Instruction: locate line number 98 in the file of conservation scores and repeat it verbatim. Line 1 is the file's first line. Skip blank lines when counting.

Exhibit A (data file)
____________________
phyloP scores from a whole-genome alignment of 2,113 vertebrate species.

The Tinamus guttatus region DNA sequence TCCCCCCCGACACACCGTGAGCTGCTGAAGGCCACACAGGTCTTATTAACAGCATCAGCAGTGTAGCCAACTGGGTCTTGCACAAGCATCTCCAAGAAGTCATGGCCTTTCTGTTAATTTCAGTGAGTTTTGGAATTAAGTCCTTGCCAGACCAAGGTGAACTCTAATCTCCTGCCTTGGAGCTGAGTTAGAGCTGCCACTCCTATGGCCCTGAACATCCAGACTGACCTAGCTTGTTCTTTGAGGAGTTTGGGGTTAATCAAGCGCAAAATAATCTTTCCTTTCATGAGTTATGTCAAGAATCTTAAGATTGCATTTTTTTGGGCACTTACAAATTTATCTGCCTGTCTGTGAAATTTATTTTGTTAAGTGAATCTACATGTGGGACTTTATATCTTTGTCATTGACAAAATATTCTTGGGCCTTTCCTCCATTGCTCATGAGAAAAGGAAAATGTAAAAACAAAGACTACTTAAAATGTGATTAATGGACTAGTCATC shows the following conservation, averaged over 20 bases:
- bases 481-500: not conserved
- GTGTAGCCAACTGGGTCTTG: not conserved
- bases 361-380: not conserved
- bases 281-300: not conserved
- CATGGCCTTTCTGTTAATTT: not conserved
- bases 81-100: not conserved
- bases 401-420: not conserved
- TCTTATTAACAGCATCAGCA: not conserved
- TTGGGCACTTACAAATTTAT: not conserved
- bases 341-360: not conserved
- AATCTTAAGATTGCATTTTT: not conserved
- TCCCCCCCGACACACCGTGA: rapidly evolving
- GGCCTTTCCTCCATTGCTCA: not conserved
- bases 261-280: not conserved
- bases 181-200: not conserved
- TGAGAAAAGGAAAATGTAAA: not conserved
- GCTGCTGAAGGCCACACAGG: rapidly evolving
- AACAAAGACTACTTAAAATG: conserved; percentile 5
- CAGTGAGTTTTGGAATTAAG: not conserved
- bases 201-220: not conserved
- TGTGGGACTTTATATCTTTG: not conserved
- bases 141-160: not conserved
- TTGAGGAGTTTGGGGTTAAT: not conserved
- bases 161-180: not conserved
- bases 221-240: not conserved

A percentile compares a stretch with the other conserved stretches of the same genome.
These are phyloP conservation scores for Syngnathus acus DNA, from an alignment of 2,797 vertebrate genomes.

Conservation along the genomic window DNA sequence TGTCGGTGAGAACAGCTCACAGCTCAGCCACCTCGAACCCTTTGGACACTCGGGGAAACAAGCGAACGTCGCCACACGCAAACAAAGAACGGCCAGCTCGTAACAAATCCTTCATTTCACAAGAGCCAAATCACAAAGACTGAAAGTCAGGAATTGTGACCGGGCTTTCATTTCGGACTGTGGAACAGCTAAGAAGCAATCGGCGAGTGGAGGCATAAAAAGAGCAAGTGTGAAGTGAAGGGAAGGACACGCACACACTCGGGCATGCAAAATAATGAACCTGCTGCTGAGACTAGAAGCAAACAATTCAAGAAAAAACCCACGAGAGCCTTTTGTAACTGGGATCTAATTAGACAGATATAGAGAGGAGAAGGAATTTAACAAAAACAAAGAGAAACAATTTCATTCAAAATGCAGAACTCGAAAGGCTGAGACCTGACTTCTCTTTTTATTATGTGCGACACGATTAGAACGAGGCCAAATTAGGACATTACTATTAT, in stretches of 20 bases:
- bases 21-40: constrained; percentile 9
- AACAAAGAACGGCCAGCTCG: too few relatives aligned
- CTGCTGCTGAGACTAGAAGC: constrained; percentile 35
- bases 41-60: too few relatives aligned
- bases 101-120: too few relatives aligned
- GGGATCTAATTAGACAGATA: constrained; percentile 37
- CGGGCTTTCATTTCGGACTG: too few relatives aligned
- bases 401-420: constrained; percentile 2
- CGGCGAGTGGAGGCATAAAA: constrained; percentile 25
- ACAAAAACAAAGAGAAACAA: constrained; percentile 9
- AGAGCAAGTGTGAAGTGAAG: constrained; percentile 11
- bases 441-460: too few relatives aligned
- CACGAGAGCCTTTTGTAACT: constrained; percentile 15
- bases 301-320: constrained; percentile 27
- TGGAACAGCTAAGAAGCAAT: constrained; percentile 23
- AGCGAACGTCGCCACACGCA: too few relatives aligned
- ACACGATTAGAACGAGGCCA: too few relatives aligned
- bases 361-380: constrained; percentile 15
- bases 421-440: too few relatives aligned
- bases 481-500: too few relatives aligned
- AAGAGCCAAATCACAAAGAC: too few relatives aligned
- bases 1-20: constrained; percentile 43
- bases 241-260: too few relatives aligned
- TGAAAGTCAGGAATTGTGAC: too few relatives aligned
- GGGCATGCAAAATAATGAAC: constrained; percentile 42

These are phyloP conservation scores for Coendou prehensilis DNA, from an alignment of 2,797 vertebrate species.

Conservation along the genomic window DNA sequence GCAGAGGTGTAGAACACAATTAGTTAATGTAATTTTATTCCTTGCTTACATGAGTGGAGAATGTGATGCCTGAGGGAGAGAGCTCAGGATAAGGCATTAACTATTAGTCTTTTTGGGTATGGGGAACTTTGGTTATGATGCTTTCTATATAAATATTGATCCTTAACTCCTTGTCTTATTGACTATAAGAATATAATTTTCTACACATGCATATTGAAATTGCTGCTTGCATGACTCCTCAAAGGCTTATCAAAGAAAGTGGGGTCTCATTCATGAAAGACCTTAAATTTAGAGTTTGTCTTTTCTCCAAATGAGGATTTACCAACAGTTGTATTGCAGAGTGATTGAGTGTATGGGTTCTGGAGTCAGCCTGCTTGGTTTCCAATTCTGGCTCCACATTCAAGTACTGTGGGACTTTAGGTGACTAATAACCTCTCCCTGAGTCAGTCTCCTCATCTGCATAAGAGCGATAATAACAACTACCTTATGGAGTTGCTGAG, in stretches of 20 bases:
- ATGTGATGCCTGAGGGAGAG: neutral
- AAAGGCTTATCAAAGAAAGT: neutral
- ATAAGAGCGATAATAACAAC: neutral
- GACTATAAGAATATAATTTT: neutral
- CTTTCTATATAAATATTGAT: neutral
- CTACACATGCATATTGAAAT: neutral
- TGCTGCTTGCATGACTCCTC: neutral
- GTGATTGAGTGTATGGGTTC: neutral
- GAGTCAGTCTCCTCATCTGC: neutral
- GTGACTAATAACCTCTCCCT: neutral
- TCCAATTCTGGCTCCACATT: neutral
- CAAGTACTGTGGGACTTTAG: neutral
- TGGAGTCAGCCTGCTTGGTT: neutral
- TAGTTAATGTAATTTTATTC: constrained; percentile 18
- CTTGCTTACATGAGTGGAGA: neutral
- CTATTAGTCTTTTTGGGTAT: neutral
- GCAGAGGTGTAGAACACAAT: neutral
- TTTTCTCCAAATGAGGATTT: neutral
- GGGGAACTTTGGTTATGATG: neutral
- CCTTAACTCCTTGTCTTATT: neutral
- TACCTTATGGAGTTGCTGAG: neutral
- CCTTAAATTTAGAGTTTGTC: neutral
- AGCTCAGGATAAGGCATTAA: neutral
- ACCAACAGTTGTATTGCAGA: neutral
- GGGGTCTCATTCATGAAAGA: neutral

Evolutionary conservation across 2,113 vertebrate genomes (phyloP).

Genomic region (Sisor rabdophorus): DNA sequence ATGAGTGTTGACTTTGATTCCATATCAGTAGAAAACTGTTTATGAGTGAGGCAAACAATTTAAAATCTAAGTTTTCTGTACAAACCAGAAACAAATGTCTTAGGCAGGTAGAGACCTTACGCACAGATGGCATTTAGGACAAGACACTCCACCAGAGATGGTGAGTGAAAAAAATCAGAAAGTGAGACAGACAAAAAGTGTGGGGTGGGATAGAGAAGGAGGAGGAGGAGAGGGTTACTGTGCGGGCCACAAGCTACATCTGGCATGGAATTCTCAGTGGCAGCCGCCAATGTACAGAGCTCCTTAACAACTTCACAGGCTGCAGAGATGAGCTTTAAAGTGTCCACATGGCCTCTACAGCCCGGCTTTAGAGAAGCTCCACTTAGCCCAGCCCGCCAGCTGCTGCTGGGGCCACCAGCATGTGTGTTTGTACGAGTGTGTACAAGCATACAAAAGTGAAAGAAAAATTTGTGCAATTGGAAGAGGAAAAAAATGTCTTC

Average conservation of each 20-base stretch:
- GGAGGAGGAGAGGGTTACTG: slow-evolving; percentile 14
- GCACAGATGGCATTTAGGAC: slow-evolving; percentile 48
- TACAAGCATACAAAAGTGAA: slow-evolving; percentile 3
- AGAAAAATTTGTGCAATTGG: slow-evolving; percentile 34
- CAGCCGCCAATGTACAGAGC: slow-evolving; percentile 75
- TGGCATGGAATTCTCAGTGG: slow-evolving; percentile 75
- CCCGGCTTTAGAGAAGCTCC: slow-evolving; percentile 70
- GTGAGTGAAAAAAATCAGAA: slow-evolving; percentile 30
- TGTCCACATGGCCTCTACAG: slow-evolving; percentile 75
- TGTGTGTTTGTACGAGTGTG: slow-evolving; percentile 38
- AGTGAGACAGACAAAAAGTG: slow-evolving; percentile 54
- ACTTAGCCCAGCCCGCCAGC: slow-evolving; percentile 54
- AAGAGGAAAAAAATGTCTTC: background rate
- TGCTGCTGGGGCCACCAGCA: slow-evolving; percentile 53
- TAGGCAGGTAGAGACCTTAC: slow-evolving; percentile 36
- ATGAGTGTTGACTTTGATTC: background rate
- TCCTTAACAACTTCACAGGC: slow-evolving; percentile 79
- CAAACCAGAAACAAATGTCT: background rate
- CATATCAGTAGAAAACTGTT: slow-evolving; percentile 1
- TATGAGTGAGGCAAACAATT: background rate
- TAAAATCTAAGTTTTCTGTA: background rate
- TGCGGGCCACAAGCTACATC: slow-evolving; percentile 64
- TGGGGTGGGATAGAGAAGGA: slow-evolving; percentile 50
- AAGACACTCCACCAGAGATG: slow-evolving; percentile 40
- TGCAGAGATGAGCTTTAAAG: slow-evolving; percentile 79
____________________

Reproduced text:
- AAGAGGAAAAAAATGTCTTC: background rate